Much like Nintendo’s own The Legend of Zelda: Breath of the Wild from earlier this year, Super Mario Odyssey is a game that encapsulates the joys of interacting with a video game, and wants to invite you to share those joys. Every world in Super Mario Odyssey is alive, and your curiosity is always rewarded. If you see something conspicuous, examine it and interact with it- and almost certainly, you will get a Power Moon. If you see something unusual, chances are it will lead you to a maze, a dungeon, a puzzle, or a challenge, which, again, will give you a Power Moon. Soon, you will find yourself swimming in the damn things- and yet, you can never have too many of them.
"If you see something conspicuous, examine it and interact with it- and almost certainly, you will get a Power Moon. If you see something unusual, chances are it will lead you to a maze, a dungeon, a puzzle, or a challenge, which, again, will give you a Power Moon. Soon, you will find yourself swimming in the damn things- and yet, you can never have too many of them."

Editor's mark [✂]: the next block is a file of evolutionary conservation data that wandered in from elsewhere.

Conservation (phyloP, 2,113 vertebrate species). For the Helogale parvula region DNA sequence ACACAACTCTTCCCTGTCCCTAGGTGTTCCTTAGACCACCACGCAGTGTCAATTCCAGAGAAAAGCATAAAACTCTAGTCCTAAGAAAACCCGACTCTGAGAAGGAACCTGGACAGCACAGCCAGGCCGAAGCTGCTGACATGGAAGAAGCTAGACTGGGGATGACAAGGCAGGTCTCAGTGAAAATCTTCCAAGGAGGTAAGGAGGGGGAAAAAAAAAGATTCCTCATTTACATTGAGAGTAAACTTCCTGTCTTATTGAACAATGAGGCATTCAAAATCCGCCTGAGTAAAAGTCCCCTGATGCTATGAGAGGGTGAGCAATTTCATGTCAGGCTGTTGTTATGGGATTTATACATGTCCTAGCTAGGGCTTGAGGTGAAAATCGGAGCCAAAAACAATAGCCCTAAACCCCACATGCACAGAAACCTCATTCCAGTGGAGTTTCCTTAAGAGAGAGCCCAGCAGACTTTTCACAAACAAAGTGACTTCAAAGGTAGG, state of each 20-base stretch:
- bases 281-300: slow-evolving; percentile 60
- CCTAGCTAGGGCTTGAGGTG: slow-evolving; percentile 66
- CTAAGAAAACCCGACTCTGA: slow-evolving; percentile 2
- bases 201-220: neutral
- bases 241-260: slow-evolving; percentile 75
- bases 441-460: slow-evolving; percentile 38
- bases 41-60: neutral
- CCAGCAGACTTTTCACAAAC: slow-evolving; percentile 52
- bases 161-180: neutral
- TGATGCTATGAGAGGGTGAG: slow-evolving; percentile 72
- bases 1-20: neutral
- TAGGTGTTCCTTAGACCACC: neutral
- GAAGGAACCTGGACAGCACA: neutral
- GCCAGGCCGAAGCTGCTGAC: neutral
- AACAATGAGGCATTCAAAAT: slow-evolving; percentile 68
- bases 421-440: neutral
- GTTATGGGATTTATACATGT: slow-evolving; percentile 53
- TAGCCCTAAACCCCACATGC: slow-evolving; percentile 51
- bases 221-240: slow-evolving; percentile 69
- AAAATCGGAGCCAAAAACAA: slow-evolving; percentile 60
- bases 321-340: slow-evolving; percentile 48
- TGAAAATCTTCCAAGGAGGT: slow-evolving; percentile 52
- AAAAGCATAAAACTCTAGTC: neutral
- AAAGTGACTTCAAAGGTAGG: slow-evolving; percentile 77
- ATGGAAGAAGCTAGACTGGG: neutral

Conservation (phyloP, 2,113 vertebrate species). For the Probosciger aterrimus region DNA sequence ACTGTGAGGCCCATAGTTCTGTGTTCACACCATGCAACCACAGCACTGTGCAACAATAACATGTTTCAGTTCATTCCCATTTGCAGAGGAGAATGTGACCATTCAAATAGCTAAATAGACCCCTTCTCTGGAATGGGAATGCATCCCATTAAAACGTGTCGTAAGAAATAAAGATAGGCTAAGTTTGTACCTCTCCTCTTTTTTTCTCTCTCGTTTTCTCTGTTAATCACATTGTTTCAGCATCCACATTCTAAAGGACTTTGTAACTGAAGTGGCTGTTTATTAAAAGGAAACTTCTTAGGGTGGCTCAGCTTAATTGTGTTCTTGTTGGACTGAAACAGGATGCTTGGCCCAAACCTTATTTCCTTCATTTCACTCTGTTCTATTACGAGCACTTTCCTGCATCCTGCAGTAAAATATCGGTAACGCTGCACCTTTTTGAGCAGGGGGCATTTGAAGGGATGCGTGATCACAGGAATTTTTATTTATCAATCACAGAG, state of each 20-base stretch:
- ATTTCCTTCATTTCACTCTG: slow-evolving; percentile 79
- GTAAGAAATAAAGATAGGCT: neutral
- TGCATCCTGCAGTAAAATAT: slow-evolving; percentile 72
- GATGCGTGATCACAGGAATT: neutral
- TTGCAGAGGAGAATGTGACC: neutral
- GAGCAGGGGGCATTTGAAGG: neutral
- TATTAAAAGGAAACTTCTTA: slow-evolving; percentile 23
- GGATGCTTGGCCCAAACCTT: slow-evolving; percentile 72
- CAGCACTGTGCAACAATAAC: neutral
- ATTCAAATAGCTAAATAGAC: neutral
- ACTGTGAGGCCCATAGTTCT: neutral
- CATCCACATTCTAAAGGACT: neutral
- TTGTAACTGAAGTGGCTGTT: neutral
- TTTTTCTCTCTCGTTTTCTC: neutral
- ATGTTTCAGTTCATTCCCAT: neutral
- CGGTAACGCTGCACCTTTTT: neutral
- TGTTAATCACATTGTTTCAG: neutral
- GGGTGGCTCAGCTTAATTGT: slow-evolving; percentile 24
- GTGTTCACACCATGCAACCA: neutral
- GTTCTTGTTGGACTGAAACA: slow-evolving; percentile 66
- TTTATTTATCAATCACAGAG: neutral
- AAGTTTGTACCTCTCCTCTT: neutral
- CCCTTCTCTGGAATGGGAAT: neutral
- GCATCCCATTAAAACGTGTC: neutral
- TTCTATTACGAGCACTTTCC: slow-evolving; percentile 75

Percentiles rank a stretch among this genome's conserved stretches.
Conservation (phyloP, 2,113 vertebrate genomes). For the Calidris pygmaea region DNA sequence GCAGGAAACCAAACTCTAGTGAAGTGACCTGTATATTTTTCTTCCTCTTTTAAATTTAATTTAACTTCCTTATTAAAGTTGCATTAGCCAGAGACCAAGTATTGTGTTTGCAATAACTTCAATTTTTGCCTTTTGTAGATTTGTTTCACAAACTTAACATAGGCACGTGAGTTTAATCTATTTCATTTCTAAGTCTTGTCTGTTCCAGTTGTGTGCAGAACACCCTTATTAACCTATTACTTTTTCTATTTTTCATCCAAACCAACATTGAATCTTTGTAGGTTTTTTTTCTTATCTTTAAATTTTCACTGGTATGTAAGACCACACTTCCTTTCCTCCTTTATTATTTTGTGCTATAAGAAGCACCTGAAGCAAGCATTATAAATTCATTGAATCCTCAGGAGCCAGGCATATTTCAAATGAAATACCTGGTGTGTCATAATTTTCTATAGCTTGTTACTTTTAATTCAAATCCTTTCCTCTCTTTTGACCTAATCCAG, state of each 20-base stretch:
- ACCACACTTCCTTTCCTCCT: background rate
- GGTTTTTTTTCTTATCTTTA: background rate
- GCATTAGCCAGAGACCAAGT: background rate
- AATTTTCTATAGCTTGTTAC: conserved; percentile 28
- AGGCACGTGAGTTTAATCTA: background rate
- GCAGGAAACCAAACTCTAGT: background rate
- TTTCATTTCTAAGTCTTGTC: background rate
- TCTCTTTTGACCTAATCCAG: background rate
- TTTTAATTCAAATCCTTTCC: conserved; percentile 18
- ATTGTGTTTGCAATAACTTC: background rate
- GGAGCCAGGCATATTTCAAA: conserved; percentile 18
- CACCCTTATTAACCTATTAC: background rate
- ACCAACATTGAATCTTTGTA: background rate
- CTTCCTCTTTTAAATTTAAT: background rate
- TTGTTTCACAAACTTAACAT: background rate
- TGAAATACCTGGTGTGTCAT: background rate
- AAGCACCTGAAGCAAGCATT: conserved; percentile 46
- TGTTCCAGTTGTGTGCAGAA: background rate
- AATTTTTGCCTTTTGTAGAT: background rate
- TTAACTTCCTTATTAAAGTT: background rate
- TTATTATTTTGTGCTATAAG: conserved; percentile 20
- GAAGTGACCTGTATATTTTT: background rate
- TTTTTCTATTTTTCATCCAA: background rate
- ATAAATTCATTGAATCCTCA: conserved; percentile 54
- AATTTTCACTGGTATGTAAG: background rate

Much like Stars in Super Mario 64 and Shines in Sunshine, Moons gate progress- you need a certain amount to be able to power up your ship, the Odyssey, enough to be able to make it to the next kingdom. This means that even if you’re just messing around in the world, the rewards are never trivial- everything you do in the game is categorically going to help you progress. It’s a wonderful twist on the concept, and ensures that the game never feels like busywork.